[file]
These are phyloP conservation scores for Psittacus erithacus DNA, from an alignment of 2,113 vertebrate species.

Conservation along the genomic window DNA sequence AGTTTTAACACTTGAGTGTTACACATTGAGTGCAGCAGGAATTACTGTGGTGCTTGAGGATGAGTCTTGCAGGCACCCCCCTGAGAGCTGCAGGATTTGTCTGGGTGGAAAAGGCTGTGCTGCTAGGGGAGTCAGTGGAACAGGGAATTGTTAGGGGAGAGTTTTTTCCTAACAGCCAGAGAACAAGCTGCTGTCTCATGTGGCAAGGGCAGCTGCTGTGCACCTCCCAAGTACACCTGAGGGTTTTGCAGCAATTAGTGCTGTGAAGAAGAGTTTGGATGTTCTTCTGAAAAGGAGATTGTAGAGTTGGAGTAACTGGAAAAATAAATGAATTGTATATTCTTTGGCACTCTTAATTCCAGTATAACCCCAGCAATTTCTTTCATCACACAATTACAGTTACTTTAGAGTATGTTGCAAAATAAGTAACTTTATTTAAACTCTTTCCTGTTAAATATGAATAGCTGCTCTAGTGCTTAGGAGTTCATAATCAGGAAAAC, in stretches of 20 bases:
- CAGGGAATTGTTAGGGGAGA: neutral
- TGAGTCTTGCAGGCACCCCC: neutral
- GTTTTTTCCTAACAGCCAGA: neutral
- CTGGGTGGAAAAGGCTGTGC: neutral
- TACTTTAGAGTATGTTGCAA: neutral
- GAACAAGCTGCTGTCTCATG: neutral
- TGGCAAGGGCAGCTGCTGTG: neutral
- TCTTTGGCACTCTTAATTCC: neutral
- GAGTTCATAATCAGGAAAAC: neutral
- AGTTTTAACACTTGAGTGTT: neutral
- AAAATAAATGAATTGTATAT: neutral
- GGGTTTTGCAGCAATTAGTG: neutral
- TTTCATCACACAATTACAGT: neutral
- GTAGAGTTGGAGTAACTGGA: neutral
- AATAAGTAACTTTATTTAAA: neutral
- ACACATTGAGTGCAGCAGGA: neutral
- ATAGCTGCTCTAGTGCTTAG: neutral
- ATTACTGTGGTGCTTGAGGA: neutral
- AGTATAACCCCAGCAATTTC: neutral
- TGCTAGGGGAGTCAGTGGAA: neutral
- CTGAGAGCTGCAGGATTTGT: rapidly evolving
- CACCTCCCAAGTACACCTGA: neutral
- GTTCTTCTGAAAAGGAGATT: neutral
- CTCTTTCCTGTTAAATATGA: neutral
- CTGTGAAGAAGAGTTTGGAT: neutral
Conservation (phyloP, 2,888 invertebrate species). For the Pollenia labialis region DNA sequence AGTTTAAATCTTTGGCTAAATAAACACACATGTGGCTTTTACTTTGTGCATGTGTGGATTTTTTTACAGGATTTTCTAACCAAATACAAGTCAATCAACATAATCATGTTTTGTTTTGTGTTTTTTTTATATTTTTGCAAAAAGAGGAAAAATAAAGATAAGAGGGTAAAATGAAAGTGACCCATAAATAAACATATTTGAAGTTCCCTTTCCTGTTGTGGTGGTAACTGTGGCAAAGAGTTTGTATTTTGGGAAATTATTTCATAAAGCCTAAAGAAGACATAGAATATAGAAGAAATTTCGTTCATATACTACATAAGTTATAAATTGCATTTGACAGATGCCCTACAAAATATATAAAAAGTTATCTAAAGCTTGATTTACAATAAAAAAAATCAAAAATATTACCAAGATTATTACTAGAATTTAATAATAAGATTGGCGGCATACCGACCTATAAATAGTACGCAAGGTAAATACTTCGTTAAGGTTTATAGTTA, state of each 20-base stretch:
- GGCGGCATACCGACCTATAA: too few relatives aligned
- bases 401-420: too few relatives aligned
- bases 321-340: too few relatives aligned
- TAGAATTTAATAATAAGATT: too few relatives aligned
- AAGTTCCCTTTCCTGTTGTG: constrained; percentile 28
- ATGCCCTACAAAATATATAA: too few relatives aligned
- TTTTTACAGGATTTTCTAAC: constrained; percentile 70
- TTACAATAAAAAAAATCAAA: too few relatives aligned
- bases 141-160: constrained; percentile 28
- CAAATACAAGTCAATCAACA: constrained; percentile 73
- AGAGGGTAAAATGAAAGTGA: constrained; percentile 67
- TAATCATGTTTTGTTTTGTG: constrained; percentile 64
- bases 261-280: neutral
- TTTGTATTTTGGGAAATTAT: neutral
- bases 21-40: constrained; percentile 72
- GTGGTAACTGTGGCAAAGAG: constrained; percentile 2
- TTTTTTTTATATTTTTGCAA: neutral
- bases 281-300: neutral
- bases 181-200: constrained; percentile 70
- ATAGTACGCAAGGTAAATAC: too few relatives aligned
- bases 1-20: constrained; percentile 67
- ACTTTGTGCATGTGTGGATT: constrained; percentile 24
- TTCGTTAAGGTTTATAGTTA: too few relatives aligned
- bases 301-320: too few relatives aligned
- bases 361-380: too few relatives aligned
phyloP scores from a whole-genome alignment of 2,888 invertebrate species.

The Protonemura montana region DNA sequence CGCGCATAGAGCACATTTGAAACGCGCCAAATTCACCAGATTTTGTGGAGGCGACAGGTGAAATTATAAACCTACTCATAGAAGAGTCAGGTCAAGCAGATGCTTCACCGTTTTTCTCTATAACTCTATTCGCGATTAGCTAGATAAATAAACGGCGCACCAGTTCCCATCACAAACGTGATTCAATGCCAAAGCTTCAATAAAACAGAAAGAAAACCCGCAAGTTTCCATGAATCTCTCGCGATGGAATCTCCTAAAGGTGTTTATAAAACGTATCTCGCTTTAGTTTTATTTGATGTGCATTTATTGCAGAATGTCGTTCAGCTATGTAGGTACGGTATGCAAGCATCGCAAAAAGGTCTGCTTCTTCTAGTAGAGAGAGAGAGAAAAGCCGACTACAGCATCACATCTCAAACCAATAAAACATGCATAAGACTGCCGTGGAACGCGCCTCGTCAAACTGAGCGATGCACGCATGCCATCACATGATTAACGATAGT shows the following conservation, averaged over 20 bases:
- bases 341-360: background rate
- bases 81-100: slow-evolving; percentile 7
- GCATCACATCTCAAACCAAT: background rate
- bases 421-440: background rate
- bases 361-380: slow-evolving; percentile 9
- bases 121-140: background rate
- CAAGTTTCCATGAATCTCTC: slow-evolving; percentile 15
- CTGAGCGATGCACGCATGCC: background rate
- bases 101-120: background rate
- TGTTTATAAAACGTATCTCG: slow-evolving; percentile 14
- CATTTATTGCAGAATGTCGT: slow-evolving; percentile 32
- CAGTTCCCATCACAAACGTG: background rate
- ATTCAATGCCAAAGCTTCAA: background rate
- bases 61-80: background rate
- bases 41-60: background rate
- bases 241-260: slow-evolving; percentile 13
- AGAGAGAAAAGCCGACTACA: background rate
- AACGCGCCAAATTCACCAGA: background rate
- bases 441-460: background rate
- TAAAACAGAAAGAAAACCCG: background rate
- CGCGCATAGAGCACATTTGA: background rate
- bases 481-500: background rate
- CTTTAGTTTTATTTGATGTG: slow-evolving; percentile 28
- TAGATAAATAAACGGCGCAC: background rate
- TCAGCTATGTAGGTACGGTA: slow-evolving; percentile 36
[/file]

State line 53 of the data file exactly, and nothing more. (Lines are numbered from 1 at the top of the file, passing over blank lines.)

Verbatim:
- bases 361-380: too few relatives aligned